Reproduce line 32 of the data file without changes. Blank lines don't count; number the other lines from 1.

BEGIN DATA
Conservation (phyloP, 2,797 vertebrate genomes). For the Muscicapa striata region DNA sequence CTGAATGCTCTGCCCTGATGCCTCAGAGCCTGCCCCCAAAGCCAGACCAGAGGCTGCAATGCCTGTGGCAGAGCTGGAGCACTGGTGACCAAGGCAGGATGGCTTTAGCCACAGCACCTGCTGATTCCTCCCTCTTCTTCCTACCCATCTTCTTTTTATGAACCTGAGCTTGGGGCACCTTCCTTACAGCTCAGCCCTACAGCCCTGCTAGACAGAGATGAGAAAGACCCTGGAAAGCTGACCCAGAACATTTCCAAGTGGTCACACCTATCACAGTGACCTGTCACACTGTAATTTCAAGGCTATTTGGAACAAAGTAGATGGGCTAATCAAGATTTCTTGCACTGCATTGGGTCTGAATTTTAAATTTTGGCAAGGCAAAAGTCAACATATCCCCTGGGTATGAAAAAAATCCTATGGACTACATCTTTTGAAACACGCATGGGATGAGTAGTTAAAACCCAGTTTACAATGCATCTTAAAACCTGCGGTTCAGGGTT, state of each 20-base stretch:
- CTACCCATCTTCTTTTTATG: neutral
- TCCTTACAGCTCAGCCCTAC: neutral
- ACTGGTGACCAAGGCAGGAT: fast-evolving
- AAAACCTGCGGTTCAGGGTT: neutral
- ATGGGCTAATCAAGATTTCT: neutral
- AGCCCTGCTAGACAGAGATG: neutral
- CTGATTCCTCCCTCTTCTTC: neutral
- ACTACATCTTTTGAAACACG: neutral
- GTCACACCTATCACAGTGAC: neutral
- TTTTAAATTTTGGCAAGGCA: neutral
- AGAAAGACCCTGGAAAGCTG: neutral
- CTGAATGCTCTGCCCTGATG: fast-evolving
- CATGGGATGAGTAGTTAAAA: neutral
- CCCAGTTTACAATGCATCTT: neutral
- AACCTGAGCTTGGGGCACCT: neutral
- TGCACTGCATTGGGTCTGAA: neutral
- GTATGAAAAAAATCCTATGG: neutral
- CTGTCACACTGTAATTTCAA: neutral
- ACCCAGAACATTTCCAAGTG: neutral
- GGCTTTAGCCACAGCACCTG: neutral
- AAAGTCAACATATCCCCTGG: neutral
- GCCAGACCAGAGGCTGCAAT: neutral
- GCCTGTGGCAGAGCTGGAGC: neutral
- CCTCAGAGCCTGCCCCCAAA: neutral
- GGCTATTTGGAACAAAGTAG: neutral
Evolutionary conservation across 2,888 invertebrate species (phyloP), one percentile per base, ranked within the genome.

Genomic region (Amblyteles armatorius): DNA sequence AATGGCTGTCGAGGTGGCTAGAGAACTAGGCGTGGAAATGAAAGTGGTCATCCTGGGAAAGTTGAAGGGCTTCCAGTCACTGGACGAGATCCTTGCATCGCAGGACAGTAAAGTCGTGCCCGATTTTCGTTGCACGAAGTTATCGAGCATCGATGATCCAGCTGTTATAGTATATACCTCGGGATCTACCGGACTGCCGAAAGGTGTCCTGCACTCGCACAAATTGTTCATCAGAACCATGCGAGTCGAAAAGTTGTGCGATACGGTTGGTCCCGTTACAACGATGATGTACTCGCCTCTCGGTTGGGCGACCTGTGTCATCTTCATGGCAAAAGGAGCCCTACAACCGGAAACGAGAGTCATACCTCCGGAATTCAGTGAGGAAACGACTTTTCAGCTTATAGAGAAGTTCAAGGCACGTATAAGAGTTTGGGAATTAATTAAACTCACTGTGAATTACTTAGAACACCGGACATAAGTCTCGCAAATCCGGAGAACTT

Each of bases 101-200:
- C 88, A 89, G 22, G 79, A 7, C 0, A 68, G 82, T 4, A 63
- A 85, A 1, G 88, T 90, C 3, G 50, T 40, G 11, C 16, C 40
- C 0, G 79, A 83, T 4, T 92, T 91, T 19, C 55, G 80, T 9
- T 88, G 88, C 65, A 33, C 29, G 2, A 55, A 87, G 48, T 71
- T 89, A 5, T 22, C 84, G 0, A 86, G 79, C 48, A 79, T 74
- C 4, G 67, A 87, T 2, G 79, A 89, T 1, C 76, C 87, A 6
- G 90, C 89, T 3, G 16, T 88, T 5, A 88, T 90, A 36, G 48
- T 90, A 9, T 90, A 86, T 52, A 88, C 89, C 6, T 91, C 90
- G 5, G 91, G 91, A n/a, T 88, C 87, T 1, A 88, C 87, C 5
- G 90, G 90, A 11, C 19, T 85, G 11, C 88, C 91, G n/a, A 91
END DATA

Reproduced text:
- C 0, G 79, A 83, T 4, T 92, T 91, T 19, C 55, G 80, T 9